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Aeschylus Persians - W...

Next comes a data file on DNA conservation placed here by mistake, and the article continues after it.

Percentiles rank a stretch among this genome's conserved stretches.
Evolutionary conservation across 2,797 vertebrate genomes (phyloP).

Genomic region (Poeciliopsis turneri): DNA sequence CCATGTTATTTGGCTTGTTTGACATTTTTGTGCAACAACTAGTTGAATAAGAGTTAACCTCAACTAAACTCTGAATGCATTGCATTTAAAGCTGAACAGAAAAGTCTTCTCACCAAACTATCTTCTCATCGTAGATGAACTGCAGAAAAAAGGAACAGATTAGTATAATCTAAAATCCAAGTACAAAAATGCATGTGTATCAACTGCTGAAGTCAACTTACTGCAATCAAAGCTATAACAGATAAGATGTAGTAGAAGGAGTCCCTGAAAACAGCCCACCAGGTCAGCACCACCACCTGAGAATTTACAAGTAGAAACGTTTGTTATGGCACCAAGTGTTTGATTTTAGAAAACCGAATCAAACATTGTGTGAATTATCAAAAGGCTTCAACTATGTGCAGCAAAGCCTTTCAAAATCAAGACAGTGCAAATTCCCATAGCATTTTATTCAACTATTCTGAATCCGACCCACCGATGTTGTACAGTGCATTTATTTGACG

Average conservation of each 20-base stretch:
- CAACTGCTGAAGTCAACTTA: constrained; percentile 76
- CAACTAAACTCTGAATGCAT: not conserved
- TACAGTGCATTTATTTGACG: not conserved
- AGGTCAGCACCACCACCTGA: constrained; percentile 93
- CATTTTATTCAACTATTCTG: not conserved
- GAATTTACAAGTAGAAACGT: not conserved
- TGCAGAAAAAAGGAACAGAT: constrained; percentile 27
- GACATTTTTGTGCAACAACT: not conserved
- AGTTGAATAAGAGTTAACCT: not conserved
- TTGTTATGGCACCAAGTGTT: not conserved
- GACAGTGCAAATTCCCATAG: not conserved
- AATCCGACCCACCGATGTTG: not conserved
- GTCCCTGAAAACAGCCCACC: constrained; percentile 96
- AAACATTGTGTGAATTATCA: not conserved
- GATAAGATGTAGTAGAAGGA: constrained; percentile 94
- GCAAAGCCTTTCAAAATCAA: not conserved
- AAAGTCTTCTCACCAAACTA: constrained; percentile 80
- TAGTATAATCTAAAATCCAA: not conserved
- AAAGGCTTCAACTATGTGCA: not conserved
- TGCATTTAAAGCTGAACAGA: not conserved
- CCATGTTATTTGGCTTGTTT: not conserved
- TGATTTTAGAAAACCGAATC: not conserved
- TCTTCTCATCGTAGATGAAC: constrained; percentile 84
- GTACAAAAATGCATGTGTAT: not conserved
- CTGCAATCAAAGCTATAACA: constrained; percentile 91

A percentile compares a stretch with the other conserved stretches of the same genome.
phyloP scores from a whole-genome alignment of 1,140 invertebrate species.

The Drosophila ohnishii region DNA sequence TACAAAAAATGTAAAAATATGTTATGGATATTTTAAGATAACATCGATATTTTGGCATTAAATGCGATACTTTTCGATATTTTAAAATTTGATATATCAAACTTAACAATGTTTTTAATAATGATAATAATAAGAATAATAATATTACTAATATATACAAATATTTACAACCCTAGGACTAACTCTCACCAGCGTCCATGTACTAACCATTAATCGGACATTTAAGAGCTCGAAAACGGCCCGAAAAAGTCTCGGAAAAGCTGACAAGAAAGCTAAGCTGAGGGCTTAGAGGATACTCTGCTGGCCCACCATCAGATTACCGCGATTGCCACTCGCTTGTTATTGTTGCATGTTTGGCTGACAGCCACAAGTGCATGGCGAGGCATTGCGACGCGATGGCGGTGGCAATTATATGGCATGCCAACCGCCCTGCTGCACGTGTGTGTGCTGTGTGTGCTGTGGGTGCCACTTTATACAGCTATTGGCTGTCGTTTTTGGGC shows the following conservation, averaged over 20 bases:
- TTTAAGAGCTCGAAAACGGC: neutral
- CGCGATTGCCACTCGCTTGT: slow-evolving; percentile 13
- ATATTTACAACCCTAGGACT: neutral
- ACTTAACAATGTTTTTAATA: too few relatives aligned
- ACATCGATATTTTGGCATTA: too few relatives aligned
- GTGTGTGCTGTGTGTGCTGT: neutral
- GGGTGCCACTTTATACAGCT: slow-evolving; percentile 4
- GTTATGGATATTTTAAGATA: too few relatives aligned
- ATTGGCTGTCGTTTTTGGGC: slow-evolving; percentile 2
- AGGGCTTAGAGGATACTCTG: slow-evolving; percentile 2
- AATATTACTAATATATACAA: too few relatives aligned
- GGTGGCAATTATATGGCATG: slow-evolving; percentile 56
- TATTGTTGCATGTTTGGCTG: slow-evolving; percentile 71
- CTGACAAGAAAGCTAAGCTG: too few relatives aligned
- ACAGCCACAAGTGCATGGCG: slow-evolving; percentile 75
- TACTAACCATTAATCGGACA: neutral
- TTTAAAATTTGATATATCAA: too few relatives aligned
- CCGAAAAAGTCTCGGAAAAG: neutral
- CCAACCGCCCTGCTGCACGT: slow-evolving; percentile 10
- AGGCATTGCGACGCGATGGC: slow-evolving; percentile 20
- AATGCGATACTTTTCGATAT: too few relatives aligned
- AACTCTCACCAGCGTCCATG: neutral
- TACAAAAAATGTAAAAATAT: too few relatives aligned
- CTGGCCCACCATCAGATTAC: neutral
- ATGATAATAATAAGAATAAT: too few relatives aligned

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Unformatted text preview: W. =wufiwwlwmwmyxzsfi‘mpwwwanmmpuymrgfig WJW-'I:'«.:=r ““‘°‘:“"‘-Z?"‘-"'.'i‘!‘.':‘¥'-"55’-” THE‘COMPLE'TE GREEK TRAGEDIES Edited by David Crane and Richmond Lattimore .AESCHYLUS - II‘ 'THE SUFWHANT MAIDENS _ ‘ Translated by S. G. Benardete . ' THE PERSLANS‘ . Translated by S. G. Benardete SEVEN AGAINST THEBES _ I Translated by David Grene PROMETHEUSBOUND Translated by David Crane IHE UNIVERSITY 01: cnICAGo PRESIS CHICAGO 5: LONDON ' CHARACTERS Chorus of Persian elders Queen of Persia, wife ochm'us, marker qf Xerxes Persian Herald Ghost of Darius: Xerxes SCENE: In the background the palace of Xerxes at Sousaiin the center ' Chorus THE ‘ PERSIAN S firegmund the tomb of Darius. Of the Persians gone To _the land of Greece Here are the trusted: As protectors of treasure Andof golden thrones we were chosen by Xerxes— Emperor and king, Son ofDarius-w Iu accord with age Guards of the country. _ For the king’s return With his troops of gold Doom is the omen In my heart convulsed, As it whines for its master; For all Asia is gozie: To the- city' of Persians Neither a herald no: horseman returns. And some Agbatana * And some Sousa and Aneient Kissa' leaving, ‘ Both on horse and on ship' . d on foot dispiayed 7 Legions of battlei ; . Amphrenes. Megabates; Astaspes, Amisrres, IO '20 Leaders of Persians, kings, ‘ Who are slaves of the greatestof kings, Guarding the legions they rush, ' And as bowman and knight, , With their temper. resolved; . Feat-fill in aspect, Dreadful in battle. exultant: in horses Artembares, Masistres, The brave archer Imaeus, ‘ And Pharandakas, ' the driver of horses Sousthenes. . " And others were sent By the flourishing Nile: Egyptian—born ‘Sousiscanes, Pegastagon, great Arsames , _ Ruler of sacred Memphis; And Ariomardus Governing nutrient Thebes; . And who dwelling by marshes Are revvers of ships, ' and countless' And the Lydian; soft Who inhabit the Coast ‘ Follow commanders and kings: MetrOgathes and brave Adams, 7 And golden Sardis send - Many charioteers, ' - Horses by threes and by fonts, 7 the sight to behold. . And the neighbors of Tmolus_ ‘ They to yolie a sus'enyrns ‘n‘ IcS-Ga- 30 .40 25:3 " f'rh‘ks‘F'M'f new rr fives" gems-x ‘- In servitude Hellas; And the Mysian lancers, Tharybis, Mardon, Anvils of battle. I " And golden Babylon . Pours forth her crewds— ' Borne by their ships—— Who in drawing the how Rely on their boldness. And the tribes fi'om all Asia 'Who carry the sword Follow beneath the Awesome Parade of their king. Thus of the Persian land 7 Of her men the flower is gone, Nursed .by the earth, and all Asia Iaments, conSumed by desire; . ‘ And parents and wives Counting the days Tremble at lengthening time. The destroyer of cities now, That kineg army, has gone Over the strait to the land On linen—bound pontoons— Tightly was clamped the way— 7 , Helle of Athamas crossing, 7 Yokifig the neck of the sea.— - And the furious leader the herd 7 Of PopulousAsia he drives, Wonderful over the earth, . And admirals stern and rough Marshals of men he trusts:" Gold his descent from Perseus, He is the equal of god.= _ 1:5le .e r n n‘ {12' Bars; suns » so '70 ‘80 In his eyes lazuli flashing Like a snake’s murderous glances, I With mariners, warriors, many, And his Syrian chariot driving, Hard on the glorious spearrnen “The archer-Ares he leads.—' .. ' To the great torrent; of heroes There'is none worthin equal, Who resist, by defenses secured, ' - The unconquerahle billows of ooeant Persians are never defeated, I _ i The people tempered and hrave.=' For divine fate has prevailed sinCe It enjoined Persiansto Wage Wars, Which destroy towers and ramparts, _ , and the glad tumult of-horsemen, ‘ And cities Overthrown.- ' I ‘When the vast ocean was foaming, ' By the winds boisterous whitened, Then they learned, trustingto cables And to pontoons which convey men, To scan the‘sacred sea.= ' I 'Deceit'fiil deception of god?— What mortal man shall avoid it? I With nimbleness, definess, and speed, Whose leaping foot shall escape it? 'Benign and coaxing at first ‘ It leads us astray into nets which No mortal is able to slip, ' ' Whose doom we never can flee. ‘Thus assess my heart is torn, Fearfiil for those Persian arms, 1523‘ or a Escher-1:15 »'- 90 102 113 93 IOI _ sat" s arc-2"ch 'm' we film-Imps (e i ( ' Lest the city hear, alas! That teft of men is Sousa;— And lest the city Kissa shall, ' When the crowds of women cry, - Sing antiphonai, alas! And rend their garb of mourning,=u. All the horse and infantry ' Like a swarm of bees have gone I With the captain of the host, - I Who joined-the headlands ofeitherl , d, Crossing the yoke of the se_a.—I . Beds with longing fillyvithtears. Persian wives in softness weep; Each her armed fiirious lord _ _ Dismissed with gentle love-and grief} ,- Left all alone in the yoke—#- -Bu_t come, Persians. Lot usin this ancient palace sit, , And deep and wisely found our thoughts:' How does King Xerxes fare, Darius’ 5011, How fare his people? Has arrows' hail ' Or-strength of spear conquered? But 10! she homes, A light whose splendor equals eyes of gods, The mother of our king, I kneel. Now all must address and salute her. 0 mostmajeStic Queen of Persians In ample folds'adorned, ' Hail, aged Xerxes’ mother, Consort of Darius, hail! Mistress of the god of Persians, Mother ofa god thou art, no" «TI-IE PER'SIANS a - (Enter Queen :20 :30 & Lars on r-r. Us a. .' Unless the fortune of their arms ‘ Now at last has altered. ' Queen Leaving my gold—clad palace, marriage- _Chamher of Darius, and my own, His queen I’m come. Care quite grates my heart; I fear, my friends, though not fearful for myself; Lest great wealth’s gallop trip prosperity— ‘ Exalted by Darius and some god—- In its‘ own dust. But, unexpectedly, That dread has. doubled: sums of cowardly Wealth do court contempt,_.and indigence Quenches ambition’s flame, even if there’s strength. Though wealth we have unstinted; yet fear . Is for mine eye, Xerxes, whose presence here I count the palace—eye. So things stand thus. Advise my reason, Persians,'old sureties: All my gains with your counsel lie. Chorus 0 Queen of Persia, be assured that never Twice hast thou to tell us word or deed, I Which our willing strength can guide; for we Are loyal, whom thou dost call thy counselors. Queen . _ , With frequent, constant, and nocturnal dreams I have lived, as soon as my son, gathering ' His host had gone, his will to pillage GreeCe; But never a more vivid presence came _ Than yesternight’s. Two women as an apparition came, I One in Persian robes instructed well, The other Doric, both in splendor dressed, Who grand and most magnificent excelled ‘ Us now, their beauty unreproached, spotless: _¢S4» I60 I70 180 ‘samufimmm ' - - “MW-'1 A. 44.. :"".'»i.‘w" maxim" ‘j‘ )‘eL-i' A ' .. THE Persia-N s; 7 Sisters they, who casting for their father’s land, . She Greece received, she Asia, where to dwell. ~ - Then strife arose between‘them, or so I dreamed; -_ And my son, observing this, tries to check And soothe them; he yokes them to a chariot, Bridles their necksz'and one, so arrayed, towers Proud, her mouth obedient to reins; But the other stamps, annoyed, and tends apart Her trappings in her hands: unbridled, seizes . The car and snaps its yoke in two: My son falls, and his father, pitying, Stands by his side, but at whose sight Xerxes Tears his robes; Thus. the night these visions Dreamed: but when, arisen, I tenched the springs’ Fair-flowing waters, approached the altar, wishing To offer sacrifice religiously ' To guardian deities, whose rites these are, Then to Phoehus' hearth I saw an eagle fleeing: Dismh dread I- stood: a falcon swooped . Upon him, its wings in flight, its claws plucked At his head: he did no more than cower, hare-like. Those Were my terrors to son, yours to hear. My son, should he succeed,would be admired; - But if he fails, Persia cannot hold him To account. Whichever comes, safe returned, sovereign He shall rule. Charm Queen mother, excessive fear Or confidence we do not wish to give thee. Ifthy dreams were ominous, approach The gods with supplicatio'ns; pray that these Be unfulfilled, and'blessings be filmed _ ' For thee, thy son, thy city, thy friends. Next thou must libations pour to Earth «5:» rec - ZIO d: AESCHYLU'S-xy: And dead; and beg Darius, of whom thou elitist dream, Send thee those blessings from the nother world--'._ _' To light. for thee and for thy son; and hide-‘ I In darkness evils contrary, retained Within the earth. Propitious‘ be thy prayers. We, prophetic in 'our spirit, kindly - V Counsel-thee: all will prosper. ' Queen ‘ 7 t ' Ah, onally have answered the'first expounders . Of my dreams; May these blessings ripen! '- - H And all, as you enjoin, I’ll sacrifice To nether'gods and :friencis,‘as Soon as I ’ Return. But one thing more I Wish to know: My friends, where is Athens said to he? Chorus 7 Far toward the dying flames of sun. Queen I ‘ i I ' i , Yet still my son lusts to trackit down? - Chorus ' ' _ Then all Hellas would he subject to the‘king, Queen H : So rich in numbers are they? Chorus So great a host As dealt to Persians many woes. ' I Queen 7 Are bow-plucked shafts their armament? Chorus _ I a I 7- . Pikes wielded-close and shielded panopiies. 7 . Queen f What eISe besides? Have they sufiicing wealth? Chorus 7 V I' ‘ 7 Their earth isveinecl with silver treasuries. K56: . 220 ' 230 .240 - Queen «THE PBRSIANS :- I new - Q ‘Who commands them? Who is-shepherd of their host? Chorus They are slaves to none, nor are they subject. _~, But how could they withstand a foreign foe? ' Chang: _ Enough to vanquish Darius’ noble host. . - ‘ Queen We mothers dread to calculate- Chorus ' But soon thou’lt know all: a Persian runner-mules; . ‘ Bearing some fresh report of weal or Woe. Herald '0 cities of Asia, 0 Persian land, And wealth’s great anchorage! Hour at a single stroke prosperity’s ‘ Corrupted, and the flower‘of Persia falls, '_ _ And is'gone. Alas! the first herald ofwoe, He must disclose entire What 'befell: - Persians, all the barbarian host is gone. , Chorus 0 woe! woefill-evil, Novel and' hostile. ' Alas! Persians weep Hearing this woe;- Herald I How all has been destroyed. and I behoid The unexpecteti light of my return. ' Chorus Oh long seems our aged Life to uselders,' c572 . "(Enter Herald.) 250 '260 ummmmmmmwmwmwwmmwmmwmm“WWWWmmwwmm—Wwwwwwwwu-umwmfmnm—MWWWu‘ «this Pens-Ians a «l as-Scnrt'us a Alas! hearing woe 7 _ ' ' " -_ 5 l Queen Um. .= x ' . ' A ' 2 Long am I silent, alas! struck down Herald I ' By disasters exceeding speech and question. _' I I . . _- _ a I 29c ‘ Yet men perforce god—sent misfortunes must ' Endure. Speak. disclose entire what Befell, quietly, though you grieve. _ ' And since I Was witness, deaf to rumor's tales, I can indicate what sorrows came. Chorus I - _ j ‘ ' ' Who did not die?.'For whom of the captains Woe upon woe, in van: _ _ I 5 _ Shall we lament? Whose sceptered death drained his ranks The crowd ofarrows, massed. 270 - Manless? ‘ Came on the hostile land.— I _ Herald .. Herald . 7 ‘ r Xerxes lives to behold the light, but,— I The rotting corpses glut the shore, . ' Queén ~ - ' I And adJaCCnt fields of - ' O for my palace a greater light, _ 30‘ Chums ‘ ' . And after blackest night a whiter day.- l ' Woe upon woe. of fiiends - ‘ Herald The sea—dyed corpses whirl ' r Artemhares, captain often thousand r Vagrant on craggéd shores-.= ' ' . ' - , - Horse, was dashed against Silenia's Herald ' ' ' = ' ' ' Rugged shore; and satrap Dadakes, r The bow Protected “one. but all the host; ' ‘ Spear-struck, did lightly tumble from his ship; Defeated in the naval charge, was lost; ' And native-horn Tenagon, the bravest chm-s _ 7 - r . '1 Bacttian, still haunts se'a—hufl'eted - I ' 7 r 2 - .7 - , \ ' ' .Ajax' isle; and Lilaeus, Arsames, 2:3;;:a<:;rflcg::fifl cry 7 , . r _. . . I - 280 . And Argestes, conquered near the island 7 7 All they made all woe. . Wl‘ziere digs do Eli-advo, heat aflstuhborn coast; -_ I 3:- _ l‘ . _ s , . . An neig ors‘o gyptian N' e—waters, the host destrOYed. _ Adm, mm, and, third, shielded _ . - Pharnouchus, from a single ship 0 most hateful name of Salamis! Were drovmed; and Matallus. saw-P Of 0111363. O Woe! how I mourn recalling Athens. _- _ r , i f : Dying, leader of a thousand horse. Chants Changed to richest red his thickset' flowing Athens hateful to he: foes, g3 Beard, and dipped his skin in crimson dyes; ‘ ‘ Recall how many ' '- And Magian Arabus and Bactrian ' Ambes, all aliens in a' savage Persians widOWed vain, Country, perished; Amphistreus, who wielded I And mothers losing sonsk—r ¢ 59 i. «‘53 :9 . n: vans on! I. vs a» I The muchehelaboring spear, and Amistris, BraveAriomardus, all made Sardis Weep; . And Mysian Seisames, Tharybis, of five times fifty ships, His race ijiaean, fair to look upon" (His fortune was not), dead he. lies; - . And the leader of‘Cilicians ‘sin'gIe-handed Taxed the enemy"with<toil, and nobly Died. So many of the rulers I ' Recall, but of the many woes, report - But fiw. ' Queen Alas! I hear the greatest ' Of misfortunes, shame of Persians, and shrill Lament. But tell me, returning to your tale, What was the number of the Grecian ships, I That thought themselves a match for Persian Arms in naval combat? ‘ Herald Had numbers counted, 7 The barbarian warships surer would have won; The Greeks but numbered thirty tens, and ten -’ ' ‘1 Apart from these a chosen squadron Errand; ' But Xerxes, and this I know full Well, _a thousand Led; and seven and two hundred ranked As queens in swifhiess. The count stood so. Seemed We unequal? Some deity destroyed Our host, who weighing down the balance'swung The beam of fortune. The gods Saved the city Of the goddess. - Queen _ I What? Athens still - Stands unsacked? .60, '~ 32.0 33° 34° ,THB'ransmns In As long as there are men The city Stands- _ Queen I I What was the beginning Of disaster? Tell me. Who I I I ? The. Greeks? My son—exultant 1n his numbers. Herald Either an avenger or a II God, my Lady (whence it came I know not), Began the'whole disaster. From Athenian . Ranks a Greek approached. addressmg IXerxes Thus: “When the gloom of blackest night I Will fall, the Greeks will not remain, but leap To rowing—bench, and each by secret course Will save his life." And he your son, upon His hearing this, in ignorance of Greek I Guile and the jealousy of gods, II . HarangUed his captains publicly: As soon As sunlit rays no longer burn the earth, ' And darkness sweeps the quarters of the sky, Ran]: the swarm of ships in three Iflotillas, Guard they the entrances, the straits sea-pound, 'And girdle others round Ajax lsle; I But if the Greeks escape their ev1l doom, ' Contriving secret flight, all your heads Will roll. I warrant it.” So he spoke In humored pride: of the god-given fiiture Nothing he knew. And, having supped, they set _ Themselves in order, each heart obedient; And sailors hounda thong about each per. When the glare of sunlight died, and night Came on, every man was at his oar, ‘Every man at arms who knew them. . :61.) 35° 37° 1c AESCHYLUS i- 1 ,s ' i i i ‘E «run mansist n WMWWuWWWW - ' - . ‘ NWWWWWM, ,, _ i " a s Rani: enc d ran]; .. - ‘ _ To smdogfiffi had begiggnfefom salad 3'30. g With ships’ wrecks and men’s blood. 42.0 A11 night the CaPtains kept the fleet awake; 2 a?“ $1“? we??? “‘1”??? And night ran on. No Grecian arm set Every wars 1P urg ' “5 om mar C secret sail. b t h h as y Rout; and who survived that expedition, white and 1&0: tb: Ste: 0f day' Like mackerel or some catch of fish, The sky h-k ’hagm 0 cross : Were stunned and slaughtered, boned with broken oars From thgaégi; 3:11 mgr semi? And spiintered wrecks: lamentations. cries I The high.Pitcheé cam Bear :01: 5 mm 39° Possessed the open sea, until the-black _ Deacin ' h . f 6 among. us’ Eye of evening, closing, hushed them. The sum A solemn 1:3;npecilagrufl Bing]: Egg If to flee) Of troubles, even if I should rehearse them Rushed with fervent boldness: Hum-Pets flared, 1:: 2333's, I qould .no‘i aliamt' Resr 43° Putting every Greek aflame. At once - S n r ‘ newt}: adj-:13 e y Y Concordant strokes of oars in dissonance 0- 933‘ a nun? 1' - :‘lhgpedilthc waters ficpths': soon we saw ‘ QHEIZS‘ a sea of troubles breaks in waves - m a : first the right Wing led In order, ' l' ‘ _ - . Next advanced the whole armada; 400 E On the Pernans and barbarian tribes.- A great concerted cry we heard: "0 Greek ' Herald " - Sons, advance! Free your fathers’ land, ' 7 But what we ve told would scarcely balance woes Free your sons, your wives,.the sanctuaries ' a: Untold: misfortune came upon them, which Ofpaternal gods, the sepulchcrs Swung the beam to weigh them double these. Of ancestors. Now the contest's drawn: Queen ‘ ' __ . AH 15 at stake!" And babel Persian tongueS ’ But: what greater hatred could fortune show?- _ 30.53 to meet it: no longer wonld the action What misfortune came upon the soldiers, ‘ , LOIUcf- Warships struck their brazen beaks _ swinging the beam of troubles to' greater woes?- ‘ 4.40 Together: a Grecian man-oilwar began I Herald ' ' ' The charge, a Phoenician ornamented stem 41 o I I All the Persians; who were in mmezs Prime.- ‘Was smaShed; “other drove against anodmf- ‘ Excellent in soul, and nobly bred to grandeur,- Fflstl-thc floods Of P‘mians held the BBC: .- Always first in trust, met their death BL": When the “arrows C110de them. and rescue hopeless, "In infamy, dishonor, and in ugliness. Smitten by ,prows, their bronze jaws gaping,- ' ' Shattered entire fl f * Queen 7 'Th ‘ . “'3? our. 56H.) oars. , .- Oh, wretched am I, alas! What doom 3 Grew WShIPSs Calculating, Clasth ‘ r I I h IDESE I Ronnd, and encircled us; ships showed their belly! ' I 7 3 r I I ' - ' a; Herald _ There is an island fronting Salamis, No longer could we see the water, charged ' I ' I 62 I l ' ‘ , v « Anscnrtus'»: Small, scarce an anchorage for ships, Where the dancer Pan rejoices on the shore; Whither Xerxes sent those men to kill-7 The shipwrecked enemies who sOught the island _ . . As a refiige (easily, he thought, The Grecian arms would be subdued); '- -- . I I He also bid, them rescue friends. He conned , The fiiture ill. For when a god gate-Greeks ‘ The glory, that very day, fenced in bronze, _ They leaped ashore, and drew the circle-tight At every point: mewed up, we could not ' ' I Many rattled to the ground, whom stones Had felled, and arrows Sher by 'bOWstring. Others killed; and in a final rush,_ ‘ The end: they hacked, mangled their wretched limbs, ' Until the life of all was gone. Xerxes mourned, beholding the loWest depths Ofwoe; who, seated on a height that near: a The sea commanded all his hoist, his robes Destroying (and his'lamentations shrill); ' Dispatched his regiments on land: they fled . Orderless. Now you may lament their hate, Added to the others' summed before. . . - Queen ' O hatefiil deity! how the Persians You deoeived! Bitter was the vengeance Which my son at famous Athens found: She could not sate her appetite with those Whom Marathon had made the Persians lose. For these my son, exacting as reqnital Punishment (or so he thOught) Called on hiinself so numerous A train of woes. Tell me, .what ships escaped?’ ‘ Where are they now? Can yon clearly tell? ‘ £64;- 45 _ 47o « THE PBRSiua-ns »_ aid . I i I - r ‘- HeWho captained the remaining ships set sail ' I H I I - _ 480 Before the wind, fleeing in disorder; - - - arm rished in Boeotia: some, .7 ' lining: of pieiious warren-were rackedwith Ithn'st, And some, gasping emptin on air: Crossed to Phocis, Locria, the Malian ‘ _‘_ I 3 ' Gulf. where Spercheian'waters' kindly drench- I I i r- The plain; and thence Achaea. and Thessaly I L. ‘ ‘ .490 . Received us, Wanting: theremost died -_ I A I I I I ‘3 In hunger and in thirst: both We ‘f'e1t'. I 7 To Magnesia and Macedonia we came,- The River Axius, the reedy marsh ‘ Of Bolba, the mountain Pangaeon. _ I And Thrace. There i...